Back Where We Started on North Korea's Nukes

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After five days of diplomatic wrangling at the U.N., not much has changed as a result of North Korea's nuclear "test." The Security Council finally voted on Saturday to impose sanctions on North Korea for testing a nuclear weapon. But the reason it took the Security Council this long to respond to last Monday's blast is that sharp disagreements persist among the major players over the strength of those sanctions, how they should be implemented, and what should happen next.

The U.S. and Japan have taken the lead in pushing for tough measures that would squeeze North Korea by enforcing a wide-ranging embargo, requiring that shipping entering and leaving North Korean waters be subject to search under threat of force. Japan has already instituted tough measures curbing trade and travel, and Washington and Tokyo pushed for the Security Council to pass a resolution under Chapter VII of the U.N. Charter, which allows for decisions to be backed by the threat or use of force in response to threats to global security.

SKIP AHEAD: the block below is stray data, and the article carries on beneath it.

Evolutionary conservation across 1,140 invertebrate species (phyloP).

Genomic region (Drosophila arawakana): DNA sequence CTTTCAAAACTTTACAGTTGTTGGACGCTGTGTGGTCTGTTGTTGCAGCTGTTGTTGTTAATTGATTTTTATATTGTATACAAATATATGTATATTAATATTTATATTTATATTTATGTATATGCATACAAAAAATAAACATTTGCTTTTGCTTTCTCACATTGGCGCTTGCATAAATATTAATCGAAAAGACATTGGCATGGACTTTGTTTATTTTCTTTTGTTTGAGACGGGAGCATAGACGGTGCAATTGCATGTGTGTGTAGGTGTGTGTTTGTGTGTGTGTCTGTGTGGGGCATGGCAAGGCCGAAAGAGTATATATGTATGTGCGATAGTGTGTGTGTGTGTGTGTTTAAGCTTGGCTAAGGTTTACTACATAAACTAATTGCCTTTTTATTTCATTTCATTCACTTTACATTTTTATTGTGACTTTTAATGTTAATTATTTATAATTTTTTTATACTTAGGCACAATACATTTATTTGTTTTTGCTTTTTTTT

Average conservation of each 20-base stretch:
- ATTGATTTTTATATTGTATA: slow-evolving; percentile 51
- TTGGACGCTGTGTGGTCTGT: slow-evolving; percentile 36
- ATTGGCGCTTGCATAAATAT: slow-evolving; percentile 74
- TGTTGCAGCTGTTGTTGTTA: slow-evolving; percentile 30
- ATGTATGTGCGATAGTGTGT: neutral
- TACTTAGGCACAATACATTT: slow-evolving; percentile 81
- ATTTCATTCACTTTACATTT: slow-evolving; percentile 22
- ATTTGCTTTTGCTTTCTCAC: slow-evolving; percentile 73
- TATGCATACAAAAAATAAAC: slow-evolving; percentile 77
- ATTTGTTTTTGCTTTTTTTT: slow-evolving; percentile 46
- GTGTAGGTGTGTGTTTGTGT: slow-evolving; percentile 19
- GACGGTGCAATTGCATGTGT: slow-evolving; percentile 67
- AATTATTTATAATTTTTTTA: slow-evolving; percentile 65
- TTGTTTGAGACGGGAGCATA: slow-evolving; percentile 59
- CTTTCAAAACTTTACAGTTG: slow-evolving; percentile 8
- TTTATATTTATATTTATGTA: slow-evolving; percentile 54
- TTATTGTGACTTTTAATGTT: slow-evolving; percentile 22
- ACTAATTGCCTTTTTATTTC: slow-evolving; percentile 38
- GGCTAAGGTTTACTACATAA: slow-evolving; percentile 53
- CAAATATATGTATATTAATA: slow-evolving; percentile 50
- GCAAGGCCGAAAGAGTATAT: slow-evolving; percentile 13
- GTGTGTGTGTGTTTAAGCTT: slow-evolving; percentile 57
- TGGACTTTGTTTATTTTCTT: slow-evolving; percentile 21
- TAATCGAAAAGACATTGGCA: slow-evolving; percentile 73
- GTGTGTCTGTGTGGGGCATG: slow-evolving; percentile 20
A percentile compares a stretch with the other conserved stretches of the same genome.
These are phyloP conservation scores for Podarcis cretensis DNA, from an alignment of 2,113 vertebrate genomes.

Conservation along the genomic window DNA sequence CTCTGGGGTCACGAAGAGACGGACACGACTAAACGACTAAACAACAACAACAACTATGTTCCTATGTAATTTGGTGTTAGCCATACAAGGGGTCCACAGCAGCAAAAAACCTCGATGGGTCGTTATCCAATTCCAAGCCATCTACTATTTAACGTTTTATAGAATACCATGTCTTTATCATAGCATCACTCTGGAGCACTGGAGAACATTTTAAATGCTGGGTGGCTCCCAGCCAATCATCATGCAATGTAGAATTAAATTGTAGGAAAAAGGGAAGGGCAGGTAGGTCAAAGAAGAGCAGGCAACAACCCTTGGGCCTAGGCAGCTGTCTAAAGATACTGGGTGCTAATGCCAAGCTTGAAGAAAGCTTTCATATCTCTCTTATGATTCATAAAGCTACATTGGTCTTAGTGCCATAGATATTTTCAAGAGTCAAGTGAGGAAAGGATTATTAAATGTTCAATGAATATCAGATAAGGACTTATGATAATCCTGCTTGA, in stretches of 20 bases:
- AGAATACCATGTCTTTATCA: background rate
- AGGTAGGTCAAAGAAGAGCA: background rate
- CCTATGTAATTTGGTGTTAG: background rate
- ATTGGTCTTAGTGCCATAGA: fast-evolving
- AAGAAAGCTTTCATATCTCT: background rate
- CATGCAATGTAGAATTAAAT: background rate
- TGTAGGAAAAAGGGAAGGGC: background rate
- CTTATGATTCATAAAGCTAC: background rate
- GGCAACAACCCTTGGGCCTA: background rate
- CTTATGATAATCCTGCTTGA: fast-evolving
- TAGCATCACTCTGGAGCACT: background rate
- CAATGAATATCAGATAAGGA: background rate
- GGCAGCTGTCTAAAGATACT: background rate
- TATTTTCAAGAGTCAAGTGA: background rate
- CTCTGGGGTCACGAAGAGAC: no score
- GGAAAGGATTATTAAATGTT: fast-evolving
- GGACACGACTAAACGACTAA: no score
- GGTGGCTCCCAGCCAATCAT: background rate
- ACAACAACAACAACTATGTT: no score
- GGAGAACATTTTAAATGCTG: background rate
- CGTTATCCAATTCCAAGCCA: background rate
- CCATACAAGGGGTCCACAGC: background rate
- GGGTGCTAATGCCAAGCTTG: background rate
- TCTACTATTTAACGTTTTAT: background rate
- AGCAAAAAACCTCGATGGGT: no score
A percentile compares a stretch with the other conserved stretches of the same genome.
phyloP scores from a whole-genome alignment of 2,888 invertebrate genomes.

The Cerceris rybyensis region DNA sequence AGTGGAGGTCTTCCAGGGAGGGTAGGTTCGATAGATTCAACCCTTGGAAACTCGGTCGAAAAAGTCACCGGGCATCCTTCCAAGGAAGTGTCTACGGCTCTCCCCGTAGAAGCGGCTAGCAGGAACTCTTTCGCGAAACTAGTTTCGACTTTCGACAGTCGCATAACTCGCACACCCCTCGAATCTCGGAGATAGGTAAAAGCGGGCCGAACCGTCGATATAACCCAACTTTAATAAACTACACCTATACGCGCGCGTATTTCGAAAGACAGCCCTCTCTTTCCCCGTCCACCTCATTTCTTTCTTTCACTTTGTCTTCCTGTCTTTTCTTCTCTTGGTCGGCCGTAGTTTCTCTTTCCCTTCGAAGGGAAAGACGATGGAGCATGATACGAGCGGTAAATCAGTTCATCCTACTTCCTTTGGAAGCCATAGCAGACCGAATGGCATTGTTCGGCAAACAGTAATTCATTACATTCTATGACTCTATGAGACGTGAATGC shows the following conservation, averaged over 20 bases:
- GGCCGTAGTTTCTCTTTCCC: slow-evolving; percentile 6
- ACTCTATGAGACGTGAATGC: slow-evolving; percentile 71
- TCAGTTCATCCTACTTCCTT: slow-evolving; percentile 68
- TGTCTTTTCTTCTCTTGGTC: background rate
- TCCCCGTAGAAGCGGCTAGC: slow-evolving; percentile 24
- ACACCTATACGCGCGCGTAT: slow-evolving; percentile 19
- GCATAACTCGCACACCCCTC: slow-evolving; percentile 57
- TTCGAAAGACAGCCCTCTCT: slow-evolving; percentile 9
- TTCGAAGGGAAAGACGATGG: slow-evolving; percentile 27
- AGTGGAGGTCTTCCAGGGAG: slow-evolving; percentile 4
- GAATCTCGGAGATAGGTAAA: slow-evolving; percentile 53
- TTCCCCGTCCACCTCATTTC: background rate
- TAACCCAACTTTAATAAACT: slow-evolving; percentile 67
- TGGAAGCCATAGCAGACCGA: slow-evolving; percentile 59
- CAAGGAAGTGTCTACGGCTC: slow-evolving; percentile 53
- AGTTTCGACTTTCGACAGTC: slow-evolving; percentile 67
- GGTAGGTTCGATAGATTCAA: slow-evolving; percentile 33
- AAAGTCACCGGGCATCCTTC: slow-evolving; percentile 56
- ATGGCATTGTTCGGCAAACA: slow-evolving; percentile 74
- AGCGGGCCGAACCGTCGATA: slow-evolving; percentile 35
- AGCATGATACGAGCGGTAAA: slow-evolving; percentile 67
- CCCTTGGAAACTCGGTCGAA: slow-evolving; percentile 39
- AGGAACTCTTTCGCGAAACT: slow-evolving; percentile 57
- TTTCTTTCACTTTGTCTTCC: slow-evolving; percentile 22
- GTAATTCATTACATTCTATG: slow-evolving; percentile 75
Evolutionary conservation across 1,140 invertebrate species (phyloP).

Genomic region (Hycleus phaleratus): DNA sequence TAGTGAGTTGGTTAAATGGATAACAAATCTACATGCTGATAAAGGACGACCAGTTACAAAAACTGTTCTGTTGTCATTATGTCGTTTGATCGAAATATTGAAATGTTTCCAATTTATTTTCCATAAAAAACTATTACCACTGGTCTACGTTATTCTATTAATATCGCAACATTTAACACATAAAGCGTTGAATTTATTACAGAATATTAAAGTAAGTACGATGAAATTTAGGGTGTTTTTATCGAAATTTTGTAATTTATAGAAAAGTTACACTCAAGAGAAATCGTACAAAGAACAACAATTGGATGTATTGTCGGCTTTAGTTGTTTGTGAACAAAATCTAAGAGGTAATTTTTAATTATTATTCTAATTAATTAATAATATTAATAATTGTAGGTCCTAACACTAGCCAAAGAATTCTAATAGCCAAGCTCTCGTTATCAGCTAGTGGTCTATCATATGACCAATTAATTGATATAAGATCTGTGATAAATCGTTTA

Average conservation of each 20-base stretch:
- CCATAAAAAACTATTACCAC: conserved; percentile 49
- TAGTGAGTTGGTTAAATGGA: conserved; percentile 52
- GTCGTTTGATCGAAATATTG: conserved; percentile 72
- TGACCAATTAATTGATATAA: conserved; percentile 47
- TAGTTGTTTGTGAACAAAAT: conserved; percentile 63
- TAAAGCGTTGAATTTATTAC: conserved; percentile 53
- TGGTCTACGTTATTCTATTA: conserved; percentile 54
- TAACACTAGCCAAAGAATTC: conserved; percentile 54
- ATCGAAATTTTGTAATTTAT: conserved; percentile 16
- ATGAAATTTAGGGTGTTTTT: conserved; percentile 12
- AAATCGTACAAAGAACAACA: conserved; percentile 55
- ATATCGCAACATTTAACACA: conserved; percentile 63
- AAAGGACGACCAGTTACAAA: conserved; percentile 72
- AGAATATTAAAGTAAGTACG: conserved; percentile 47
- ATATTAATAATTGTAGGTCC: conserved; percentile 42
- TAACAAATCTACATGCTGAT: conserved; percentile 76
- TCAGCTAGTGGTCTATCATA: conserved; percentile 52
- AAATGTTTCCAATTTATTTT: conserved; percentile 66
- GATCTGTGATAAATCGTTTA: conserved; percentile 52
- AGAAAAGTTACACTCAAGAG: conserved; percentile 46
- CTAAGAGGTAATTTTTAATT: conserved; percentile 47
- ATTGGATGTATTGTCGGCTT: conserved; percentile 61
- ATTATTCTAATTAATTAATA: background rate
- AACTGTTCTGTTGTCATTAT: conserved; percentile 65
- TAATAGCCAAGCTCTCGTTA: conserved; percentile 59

But Russia and China pushed back hard, warning that "extreme sanctions" would only exacerbate the crisis. China's U.N. ambassador made clear that Beijing sees interdicting North Korean shipping, for example, as likely to raise the danger of a military response from Pyongyang, sending the confrontation potentially spiraling out of control. For China and Russia, the endgame remains restoring the six-party talks and persuading North Korea to give up nuclear weapons in exchange for political, economic and security incentives. Moscow and Beijing — as well as South Korea — agree that North Korea must be punished for its flagrant disregard of Security Council demands that it refrain from nuclear testing. But they don't believe sanctions will force North Korea to change course, and fear that the more pressure they bring to bear on Pyongyang, the more likely the regime is to escalate the crisis.

So, the resolution that was finally adopted was necessarily a compromise between different views of how the North Korean nuclear crisis is to be resolved. And the focus of the main players will now shift to what comes after the U.N. vote. Secretary of State Condoleezza Rice plans to travel to Tokyo, Beijing and Seoul to rally support for a vigorous implementation of the sanctions resolution. Russia, China and South Korea will be looking for ways to restart the six-party process — a process they believe requires direct negotiations between the U.S. and North Korea, and a readiness to offer Pyongyang security guarantees if it verifiably disarms. And the the stalemate over North Korea's weapons program will most likely continue.